Why start from scratch to recertify even the power supply 'system'?
Since so much was changed, then almost nothing is known good. To
attack a now exponentially complicated problem, eliminate variables
and unknowns, one at a time. That cannot happen until a meter verifies
a computer's foundation - the power supply 'system'. Not just the
power supply; a 'system'. Did you know of the other 'system' parts?

Currently you are trying to fix things based upon assumptions. If
the second power supply did not fix things, then is the first power
supply good? Of course not.

You have even assumed a conclusion - that I said moving a power
supply might have damaged a power supply. Demonstrated above is that
shotgunning may have even caused other changes. We have not even
considered damage from static electricity. Did you know components
resilient to 15,000 volts can be easily damaged by but a few thousand
volts when cables are disconnected? Once disconnected, much of what
protects electronics completely disappears. You would not even see or
feel that few thousand volt discharge as it destroys more
electronics. Just another in a long list of too many reasons why we
first collect facts before replacing something. Just another reason
why shotgunning may complicate.

Again, let's review history. Your original problem was that machine
was "randomly turning off frequently". So you assumed it must be a
heating problem. Then you assumed the heating must be in CPU. Having
made assumptions, you shotgunned - removed a heatsink assembly. Now
computer does not work at all. You then assumed something completely
unrelated - power supply. Disconnected drive cables. What may have
only been one problem may now be three or four problems because of
assumptions rather than "follow the evidence". Shotgunning created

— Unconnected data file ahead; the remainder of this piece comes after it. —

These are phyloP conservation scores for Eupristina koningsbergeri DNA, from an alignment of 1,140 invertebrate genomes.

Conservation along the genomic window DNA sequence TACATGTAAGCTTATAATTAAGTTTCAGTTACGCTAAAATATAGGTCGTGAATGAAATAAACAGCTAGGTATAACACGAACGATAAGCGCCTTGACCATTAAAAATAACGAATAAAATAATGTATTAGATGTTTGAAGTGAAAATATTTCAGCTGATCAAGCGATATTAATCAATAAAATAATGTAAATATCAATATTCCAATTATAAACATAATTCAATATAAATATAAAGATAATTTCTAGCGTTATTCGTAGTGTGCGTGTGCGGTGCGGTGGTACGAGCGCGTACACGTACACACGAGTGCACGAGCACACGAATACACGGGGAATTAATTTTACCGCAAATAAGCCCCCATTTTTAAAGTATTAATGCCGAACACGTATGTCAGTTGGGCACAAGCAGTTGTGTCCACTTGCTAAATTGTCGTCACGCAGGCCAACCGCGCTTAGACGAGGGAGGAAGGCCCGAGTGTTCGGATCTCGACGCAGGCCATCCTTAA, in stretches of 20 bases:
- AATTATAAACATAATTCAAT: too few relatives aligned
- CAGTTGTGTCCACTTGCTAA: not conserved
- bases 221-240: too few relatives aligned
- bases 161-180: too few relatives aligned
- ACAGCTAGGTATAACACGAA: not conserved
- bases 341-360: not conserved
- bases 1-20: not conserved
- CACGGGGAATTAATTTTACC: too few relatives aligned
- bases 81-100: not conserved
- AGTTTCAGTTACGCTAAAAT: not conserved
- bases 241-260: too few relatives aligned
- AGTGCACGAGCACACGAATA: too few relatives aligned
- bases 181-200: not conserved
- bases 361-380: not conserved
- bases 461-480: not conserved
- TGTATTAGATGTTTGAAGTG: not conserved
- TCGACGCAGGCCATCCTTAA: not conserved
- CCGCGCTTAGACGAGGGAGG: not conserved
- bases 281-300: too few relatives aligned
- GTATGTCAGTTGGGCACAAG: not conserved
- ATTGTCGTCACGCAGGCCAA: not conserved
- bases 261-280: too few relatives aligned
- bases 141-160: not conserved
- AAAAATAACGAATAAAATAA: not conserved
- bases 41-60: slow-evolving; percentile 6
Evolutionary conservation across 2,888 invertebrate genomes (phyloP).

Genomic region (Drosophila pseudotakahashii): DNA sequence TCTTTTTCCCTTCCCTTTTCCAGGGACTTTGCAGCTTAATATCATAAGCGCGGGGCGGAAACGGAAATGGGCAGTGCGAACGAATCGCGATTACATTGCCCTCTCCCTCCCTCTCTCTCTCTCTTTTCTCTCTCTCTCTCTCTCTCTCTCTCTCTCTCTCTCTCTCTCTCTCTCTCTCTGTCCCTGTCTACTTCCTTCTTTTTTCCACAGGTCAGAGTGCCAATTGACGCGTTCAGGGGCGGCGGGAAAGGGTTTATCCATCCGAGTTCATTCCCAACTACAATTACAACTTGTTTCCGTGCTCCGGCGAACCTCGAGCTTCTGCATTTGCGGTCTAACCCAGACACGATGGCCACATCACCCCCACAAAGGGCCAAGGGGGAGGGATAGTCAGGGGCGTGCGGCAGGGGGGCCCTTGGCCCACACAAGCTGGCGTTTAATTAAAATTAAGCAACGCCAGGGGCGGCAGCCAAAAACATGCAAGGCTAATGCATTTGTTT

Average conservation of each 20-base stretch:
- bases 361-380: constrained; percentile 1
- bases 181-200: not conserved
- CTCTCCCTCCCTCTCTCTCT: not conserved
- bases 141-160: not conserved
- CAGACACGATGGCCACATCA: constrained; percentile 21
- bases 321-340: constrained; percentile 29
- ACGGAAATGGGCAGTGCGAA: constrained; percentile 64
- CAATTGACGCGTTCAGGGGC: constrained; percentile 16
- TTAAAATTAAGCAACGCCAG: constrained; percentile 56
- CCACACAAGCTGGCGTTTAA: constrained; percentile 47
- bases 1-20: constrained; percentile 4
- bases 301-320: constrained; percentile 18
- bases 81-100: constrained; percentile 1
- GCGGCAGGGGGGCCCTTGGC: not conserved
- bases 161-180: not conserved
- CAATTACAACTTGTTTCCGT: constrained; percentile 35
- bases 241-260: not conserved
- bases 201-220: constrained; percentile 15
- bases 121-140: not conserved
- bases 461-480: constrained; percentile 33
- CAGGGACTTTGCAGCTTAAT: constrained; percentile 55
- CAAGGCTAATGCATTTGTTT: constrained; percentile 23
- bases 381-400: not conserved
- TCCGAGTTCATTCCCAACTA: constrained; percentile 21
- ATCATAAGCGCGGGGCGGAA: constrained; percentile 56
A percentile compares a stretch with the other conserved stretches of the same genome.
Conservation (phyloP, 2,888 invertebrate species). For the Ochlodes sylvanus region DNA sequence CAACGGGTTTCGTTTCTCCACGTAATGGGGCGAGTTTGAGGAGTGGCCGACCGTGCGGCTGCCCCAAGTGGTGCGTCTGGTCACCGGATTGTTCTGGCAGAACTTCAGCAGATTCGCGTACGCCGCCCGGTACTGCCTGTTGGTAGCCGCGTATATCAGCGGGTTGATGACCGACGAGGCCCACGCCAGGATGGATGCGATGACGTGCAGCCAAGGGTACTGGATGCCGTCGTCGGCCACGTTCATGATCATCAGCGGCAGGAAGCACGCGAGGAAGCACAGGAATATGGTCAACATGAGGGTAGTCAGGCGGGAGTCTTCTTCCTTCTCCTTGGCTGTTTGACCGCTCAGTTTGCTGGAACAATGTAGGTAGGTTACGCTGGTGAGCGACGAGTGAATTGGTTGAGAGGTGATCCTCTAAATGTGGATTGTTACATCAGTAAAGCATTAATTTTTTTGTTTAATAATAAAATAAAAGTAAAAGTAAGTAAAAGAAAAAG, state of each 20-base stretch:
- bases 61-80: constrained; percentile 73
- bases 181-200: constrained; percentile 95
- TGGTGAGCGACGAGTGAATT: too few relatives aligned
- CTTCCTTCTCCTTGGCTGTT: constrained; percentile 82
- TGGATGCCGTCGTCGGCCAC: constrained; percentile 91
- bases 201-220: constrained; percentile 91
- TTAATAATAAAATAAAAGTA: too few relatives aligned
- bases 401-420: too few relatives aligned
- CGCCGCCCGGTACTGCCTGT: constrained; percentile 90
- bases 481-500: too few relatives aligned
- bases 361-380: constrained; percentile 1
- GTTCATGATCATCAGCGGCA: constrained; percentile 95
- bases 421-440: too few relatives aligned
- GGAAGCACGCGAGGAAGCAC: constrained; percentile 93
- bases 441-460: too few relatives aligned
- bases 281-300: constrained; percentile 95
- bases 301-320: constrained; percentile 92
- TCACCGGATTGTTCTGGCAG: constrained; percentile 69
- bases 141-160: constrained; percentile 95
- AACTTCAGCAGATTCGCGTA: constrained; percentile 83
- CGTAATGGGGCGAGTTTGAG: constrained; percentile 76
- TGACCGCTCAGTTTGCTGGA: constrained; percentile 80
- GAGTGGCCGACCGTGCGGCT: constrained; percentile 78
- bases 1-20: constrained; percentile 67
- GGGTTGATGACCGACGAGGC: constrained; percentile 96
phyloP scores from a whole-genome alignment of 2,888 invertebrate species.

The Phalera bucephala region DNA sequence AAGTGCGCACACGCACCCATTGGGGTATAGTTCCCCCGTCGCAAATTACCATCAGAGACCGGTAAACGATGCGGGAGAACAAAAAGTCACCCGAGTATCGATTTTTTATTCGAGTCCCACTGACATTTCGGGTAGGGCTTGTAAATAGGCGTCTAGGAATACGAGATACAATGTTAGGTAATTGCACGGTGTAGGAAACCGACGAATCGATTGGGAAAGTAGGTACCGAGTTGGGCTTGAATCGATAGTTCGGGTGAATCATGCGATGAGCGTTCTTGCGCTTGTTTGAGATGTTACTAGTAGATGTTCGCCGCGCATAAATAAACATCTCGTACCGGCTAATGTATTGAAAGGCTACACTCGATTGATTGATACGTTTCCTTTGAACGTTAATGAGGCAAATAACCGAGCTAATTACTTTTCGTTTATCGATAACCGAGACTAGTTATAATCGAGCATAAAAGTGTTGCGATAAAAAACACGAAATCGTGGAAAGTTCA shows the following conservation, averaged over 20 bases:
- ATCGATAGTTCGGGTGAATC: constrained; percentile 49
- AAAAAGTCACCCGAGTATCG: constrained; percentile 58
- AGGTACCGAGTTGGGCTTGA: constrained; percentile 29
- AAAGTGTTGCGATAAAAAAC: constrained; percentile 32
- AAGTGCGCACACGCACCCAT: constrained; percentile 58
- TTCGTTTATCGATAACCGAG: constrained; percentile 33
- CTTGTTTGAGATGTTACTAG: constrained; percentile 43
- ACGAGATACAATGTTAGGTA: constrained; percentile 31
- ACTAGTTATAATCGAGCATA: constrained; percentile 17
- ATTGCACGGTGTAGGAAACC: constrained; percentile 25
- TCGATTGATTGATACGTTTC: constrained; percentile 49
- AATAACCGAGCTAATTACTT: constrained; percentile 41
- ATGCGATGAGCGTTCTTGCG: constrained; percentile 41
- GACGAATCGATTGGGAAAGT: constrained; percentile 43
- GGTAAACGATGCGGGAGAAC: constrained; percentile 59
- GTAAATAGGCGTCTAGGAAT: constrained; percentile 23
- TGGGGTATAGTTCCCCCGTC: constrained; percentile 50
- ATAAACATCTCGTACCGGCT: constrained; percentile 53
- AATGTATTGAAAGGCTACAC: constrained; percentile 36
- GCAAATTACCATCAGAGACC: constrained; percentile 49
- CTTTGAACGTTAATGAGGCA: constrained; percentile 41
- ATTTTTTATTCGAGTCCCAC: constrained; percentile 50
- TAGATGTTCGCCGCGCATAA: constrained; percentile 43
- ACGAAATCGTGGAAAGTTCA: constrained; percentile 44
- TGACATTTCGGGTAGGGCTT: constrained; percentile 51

more problems.

It's a learning experience. But only if you include what was posted
here so that the experience teaches something. Experience without
underlying concepts teaches little.

Get the meter. Discover what is and is not functional before
changing anything more. Do not shotgun.

 
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Leythos
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      03-16-2007
On Thu, 15 Mar 2007 22:15:14 -0700, w_tom wrote:
>
> Get the meter. Discover what is and is not functional before
> changing anything more. Do not shotgun.


By the time they find/buy a meter they could have swapped out the PSU and
been up and running without the cost of a Meter they may never use again.

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http://www.pcbutts1.com/rlk/rlk.htm ,
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alice
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      03-17-2007
On Mar 16, 6:24 am, Leythos <(E-Mail Removed)> wrote:
> On Thu, 15 Mar 2007 22:15:14 -0700, w_tom wrote:
>
> > Get the meter. Discover what is and is not functional before
> > changing anything more. Do not shotgun.

>
> By the time they find/buy a meter they could have swapped out the PSU and
> been up and running without the cost of a Meter they may never use again.
>


I already have swapped the PSU (ie shotgunning), and that didn't work,
and it does not prove or disprove what is or isn't working.
The above posts are right, only a multimeter can tell me anything at
this point.

> --
> Want to know what PCBUTTS1 is really about?
> *** WARNING - these links contain foul/pornographic content of an
> abusive nature created by PCBUTTS1 and still hosted on his public
> website ***http://www.pcbutts1.com/rlk/rlk.htm,...theasshole.htm
> All while spamming his company website at:http://www.seedsv.com